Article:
10. ^ a b c "The Vaas saga". The Sunday Times. 3 January 2016. Retrieved 9 January 2016.
  11. ^ "Kiwis assailed by Vaas". The Independent. 21 March 1995.
  12. ^ "Chaminda Vaas conjures up Houdini-like recovery". ESPNcricinfo. 30 November 2001.
  13. ^ "Inspired Vaas destroys Bangladesh". BBC Sport. British Broadcasting Corporation. 15 February 2003.
  14. ^ "Full Scorecard of Sri Lanka vs South Africa 2nd Test 2004 - Score Report". ESPNcricinfo. Retrieved 16 June 2021.
  15. ^ a b "West Indies in Sri Lanka Test Series, 2005 Cricket Team Records & Stats". ESPNcricinfo. Retrieved 16 June 2021.
  16. ^ a b "Rahul Dravid is the ICC's player of the year". ESPNcricinfo. Retrieved 16 November 2021.
  17. ^ "Defiant Sri Lanka thwart England". BBC Sport. British Broadcasting Corporation. 15 May 2006.
  18. ^ Ugra, Sharda (September 2014). "Leading from the tail". The Cricket Monthly. ESPNcricinfo.
  19. ^ "Gloomy skies and a resolute tail defy England". ESPNcricinfo. 15 May 2006.
  20. ^ Lynch, Steven (16 August 2011). "The waiting game". ESPN.co.uk. ESPN.
  21. ^ "Sri Lanka create history in the Caribbean". ESPNcricinfo. 26 March 2008.
  22. ^ "Statistics / / Test matches: batsmen dismissed". ESPNcricinfo.
  23. ^ "Gayle and his struggle against Vaas". ESPNcricinfo. 28 March 2008.
  24. ^ Rajesh, S (22 March 2013). "You're my series bunny". ESPNcricinfo.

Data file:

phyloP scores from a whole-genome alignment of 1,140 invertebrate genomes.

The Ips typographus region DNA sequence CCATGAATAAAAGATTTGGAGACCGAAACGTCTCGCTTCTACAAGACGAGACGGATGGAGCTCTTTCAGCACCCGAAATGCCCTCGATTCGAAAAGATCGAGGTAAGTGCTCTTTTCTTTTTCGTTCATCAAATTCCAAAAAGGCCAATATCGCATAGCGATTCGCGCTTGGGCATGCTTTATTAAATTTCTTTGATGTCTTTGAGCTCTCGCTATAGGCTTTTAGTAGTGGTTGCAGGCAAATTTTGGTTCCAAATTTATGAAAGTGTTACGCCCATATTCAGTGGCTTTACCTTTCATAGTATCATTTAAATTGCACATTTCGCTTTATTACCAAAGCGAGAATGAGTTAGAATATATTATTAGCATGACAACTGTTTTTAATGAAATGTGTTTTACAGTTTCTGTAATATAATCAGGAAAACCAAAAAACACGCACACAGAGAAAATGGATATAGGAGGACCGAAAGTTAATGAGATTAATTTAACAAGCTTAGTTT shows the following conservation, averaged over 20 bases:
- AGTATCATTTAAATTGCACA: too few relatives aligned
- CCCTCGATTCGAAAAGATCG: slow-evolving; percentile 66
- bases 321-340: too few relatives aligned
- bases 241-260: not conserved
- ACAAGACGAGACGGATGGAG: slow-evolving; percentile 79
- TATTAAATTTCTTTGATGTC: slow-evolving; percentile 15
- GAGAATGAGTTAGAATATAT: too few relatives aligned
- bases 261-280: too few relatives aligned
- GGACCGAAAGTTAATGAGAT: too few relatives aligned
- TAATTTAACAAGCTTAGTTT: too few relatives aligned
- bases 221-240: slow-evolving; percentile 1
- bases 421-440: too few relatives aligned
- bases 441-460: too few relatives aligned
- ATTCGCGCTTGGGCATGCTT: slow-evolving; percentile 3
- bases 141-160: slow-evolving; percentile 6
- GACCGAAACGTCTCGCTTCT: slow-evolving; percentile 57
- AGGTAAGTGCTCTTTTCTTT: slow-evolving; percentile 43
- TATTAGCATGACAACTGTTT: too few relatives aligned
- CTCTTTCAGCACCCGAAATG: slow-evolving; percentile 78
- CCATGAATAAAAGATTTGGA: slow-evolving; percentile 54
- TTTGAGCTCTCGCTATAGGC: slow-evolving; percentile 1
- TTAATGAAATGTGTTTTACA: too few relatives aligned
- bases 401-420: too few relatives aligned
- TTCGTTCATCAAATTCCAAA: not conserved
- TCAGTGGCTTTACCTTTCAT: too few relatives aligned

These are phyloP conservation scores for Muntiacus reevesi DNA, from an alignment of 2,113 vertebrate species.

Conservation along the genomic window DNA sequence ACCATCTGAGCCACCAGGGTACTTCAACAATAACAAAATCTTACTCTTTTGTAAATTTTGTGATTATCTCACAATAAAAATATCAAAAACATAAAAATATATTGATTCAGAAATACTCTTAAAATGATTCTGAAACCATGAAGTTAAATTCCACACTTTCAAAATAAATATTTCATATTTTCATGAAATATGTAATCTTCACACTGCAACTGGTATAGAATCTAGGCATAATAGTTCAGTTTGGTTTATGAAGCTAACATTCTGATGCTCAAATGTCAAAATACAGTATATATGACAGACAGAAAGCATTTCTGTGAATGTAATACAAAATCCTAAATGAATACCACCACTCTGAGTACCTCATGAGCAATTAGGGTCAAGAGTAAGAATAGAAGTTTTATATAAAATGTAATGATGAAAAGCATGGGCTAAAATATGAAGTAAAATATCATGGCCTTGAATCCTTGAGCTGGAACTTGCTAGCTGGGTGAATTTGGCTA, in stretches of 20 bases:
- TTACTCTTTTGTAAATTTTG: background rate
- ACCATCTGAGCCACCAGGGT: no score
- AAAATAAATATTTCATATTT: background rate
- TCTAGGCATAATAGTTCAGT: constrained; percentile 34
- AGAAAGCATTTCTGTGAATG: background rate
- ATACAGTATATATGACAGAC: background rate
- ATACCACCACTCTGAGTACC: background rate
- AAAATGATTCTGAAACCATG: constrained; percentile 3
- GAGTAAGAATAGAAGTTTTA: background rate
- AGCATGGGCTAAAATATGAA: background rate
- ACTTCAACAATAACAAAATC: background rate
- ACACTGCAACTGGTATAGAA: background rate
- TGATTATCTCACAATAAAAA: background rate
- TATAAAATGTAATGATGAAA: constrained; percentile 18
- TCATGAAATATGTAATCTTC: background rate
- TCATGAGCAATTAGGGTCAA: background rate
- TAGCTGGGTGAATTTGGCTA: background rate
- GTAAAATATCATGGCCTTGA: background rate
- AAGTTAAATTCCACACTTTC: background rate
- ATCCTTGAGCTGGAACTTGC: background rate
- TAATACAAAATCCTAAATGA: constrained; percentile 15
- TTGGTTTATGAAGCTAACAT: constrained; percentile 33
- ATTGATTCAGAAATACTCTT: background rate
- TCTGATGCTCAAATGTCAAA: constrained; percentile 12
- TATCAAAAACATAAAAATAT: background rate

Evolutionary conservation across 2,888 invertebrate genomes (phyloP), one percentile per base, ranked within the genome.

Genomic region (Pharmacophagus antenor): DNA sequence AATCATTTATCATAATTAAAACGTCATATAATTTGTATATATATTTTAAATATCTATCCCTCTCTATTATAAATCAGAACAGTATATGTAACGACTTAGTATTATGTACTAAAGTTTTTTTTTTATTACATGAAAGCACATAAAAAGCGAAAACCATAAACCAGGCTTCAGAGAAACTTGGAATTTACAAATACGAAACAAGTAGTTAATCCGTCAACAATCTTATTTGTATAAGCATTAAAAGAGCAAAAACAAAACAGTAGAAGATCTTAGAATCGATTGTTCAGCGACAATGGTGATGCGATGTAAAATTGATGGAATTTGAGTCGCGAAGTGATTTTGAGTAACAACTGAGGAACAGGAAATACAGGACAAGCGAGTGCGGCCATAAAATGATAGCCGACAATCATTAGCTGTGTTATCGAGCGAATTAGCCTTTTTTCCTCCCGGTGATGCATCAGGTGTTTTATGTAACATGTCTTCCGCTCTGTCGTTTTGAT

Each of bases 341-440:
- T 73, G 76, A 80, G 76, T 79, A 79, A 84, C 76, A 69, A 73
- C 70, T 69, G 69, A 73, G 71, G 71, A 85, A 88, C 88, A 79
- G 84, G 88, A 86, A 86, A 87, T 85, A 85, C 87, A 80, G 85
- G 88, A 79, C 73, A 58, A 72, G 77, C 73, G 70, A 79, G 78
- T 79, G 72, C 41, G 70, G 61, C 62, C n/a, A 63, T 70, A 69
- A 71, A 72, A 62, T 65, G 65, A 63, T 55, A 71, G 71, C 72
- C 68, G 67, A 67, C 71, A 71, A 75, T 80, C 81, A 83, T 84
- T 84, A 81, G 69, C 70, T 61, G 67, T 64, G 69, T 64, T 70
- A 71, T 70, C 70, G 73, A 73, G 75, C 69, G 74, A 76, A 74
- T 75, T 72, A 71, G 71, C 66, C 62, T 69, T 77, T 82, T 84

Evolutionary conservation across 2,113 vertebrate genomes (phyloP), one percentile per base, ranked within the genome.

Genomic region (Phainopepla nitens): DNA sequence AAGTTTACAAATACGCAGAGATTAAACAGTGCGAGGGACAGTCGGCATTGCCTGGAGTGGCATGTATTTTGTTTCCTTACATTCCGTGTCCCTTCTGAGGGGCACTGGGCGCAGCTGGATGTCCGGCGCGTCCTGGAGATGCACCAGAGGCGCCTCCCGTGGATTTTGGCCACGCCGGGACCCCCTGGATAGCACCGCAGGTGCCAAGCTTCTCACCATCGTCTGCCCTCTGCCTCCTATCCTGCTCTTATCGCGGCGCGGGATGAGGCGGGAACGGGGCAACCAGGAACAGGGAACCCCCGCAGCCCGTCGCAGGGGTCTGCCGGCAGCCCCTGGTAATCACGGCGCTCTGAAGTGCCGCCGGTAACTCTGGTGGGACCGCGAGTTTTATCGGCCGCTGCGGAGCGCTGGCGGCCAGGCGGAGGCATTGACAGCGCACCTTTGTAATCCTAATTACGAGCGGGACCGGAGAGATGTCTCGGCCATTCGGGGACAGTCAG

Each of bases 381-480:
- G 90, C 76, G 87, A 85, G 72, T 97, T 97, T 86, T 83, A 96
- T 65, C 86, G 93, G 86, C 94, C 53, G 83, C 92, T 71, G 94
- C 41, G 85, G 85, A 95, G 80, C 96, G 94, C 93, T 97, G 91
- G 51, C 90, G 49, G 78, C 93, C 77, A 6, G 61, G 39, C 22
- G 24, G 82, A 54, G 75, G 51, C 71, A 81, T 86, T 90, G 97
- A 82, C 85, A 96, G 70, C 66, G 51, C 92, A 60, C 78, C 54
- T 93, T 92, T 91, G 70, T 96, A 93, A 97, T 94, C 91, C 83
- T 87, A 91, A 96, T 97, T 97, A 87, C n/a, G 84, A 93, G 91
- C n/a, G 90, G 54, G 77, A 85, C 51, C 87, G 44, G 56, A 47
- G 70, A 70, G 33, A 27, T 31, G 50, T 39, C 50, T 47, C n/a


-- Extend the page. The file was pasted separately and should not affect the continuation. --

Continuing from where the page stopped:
25. ^ a b Varghese, Mathew (28 August 2008). "Sri Lanka's untiring workhorse". ESPNcricinfo.
  26. ^ "Chaminda Vaas to retire from Tests". ESPNcricinfo. 19 July 2009. Retrieved 24 July 2009.
  27. ^ Giridhar, S; Raghunath, V. J. (2014). Mid-Wicket Tales: From Trumper to Tendulkar. SAGE Publications. p. 118. ISBN 9789351500902.
  28. ^ a b Lillee, Dennis (2003). Dennis Lillee — The Autobiography: Menace. Headline Publishing Group. ISBN 9781472227010.
  29. ^ a b "A bowler should be like a managing director of a company". ESPNcricinfo. 26 November 2015.
  30. ^ a b de Silva, Aravinda (23 December 2007). "Vaas steps out of the shadows". The Guardian.
  31. ^ "Statistics / / One-Day Internationals: batsmen dismissed". ESPNcricinfo.
  32. ^ a b "Sri Lanka rely on quickie with a wicket streak". The Independent. 12 May 2002.
  33. ^ "Vaas swings into town". The Daily Telegraph. 15 May 2002.
  34. ^ a b Atherton, Mike (7 May 2006). "Sri Lanka's hopes rest on new-ball incisions by Vaas". The Daily Telegraph.
  35. ^ "Another bowling milestone for lone warrior Vaas". Daily News. 17 December 2005.
  36. ^ a b "Is the warrior ready for curtains?". The Sunday Times. 5 July 2009.
  37. ^ "HowSTAT! Players with 1000 Runs and 2000 Wickets". Howstat.com. Retrieved 16 November 2021.
  38. ^ Gopalakrishnan, Akshay (12 September 2015). "Two to tango: The Top 10 bowling pairs in Test history". Wisden India. Archived from the original on 3 October 2016. Retrieved 3 October 2016.
  39. ^ Lynch, Steven (8 December 2014). "Howdy partner". ESPNcricinfo.
  40. ^ "Vaas and Muralitharan – rhythm and explosion". ESPNcricinfo. 13 July 2004. Archived from the original on 11 October 2016. Retrieved 5 October 2016.
  41. ^ "LG Abans Triangular Series, 1st Match: Sri Lanka v Zimbabwe at Colombo (SSC), Dec 8, 2001". ESPNcricinfo. 8 December 2001.
  42. ^ "December 8, 2001 Chaminda Vaas starts LG Abans tri-series with record-breaking bonanza". ESPNcricinfo. 8 December 2001.
  43. ^ Sangakkara, Kumar (3 August 2003). "Sri Lanka cricket – serious winning business!". Sunday Observer. Archived from the original on 5 June 2011. Retrieved 23 March 2009.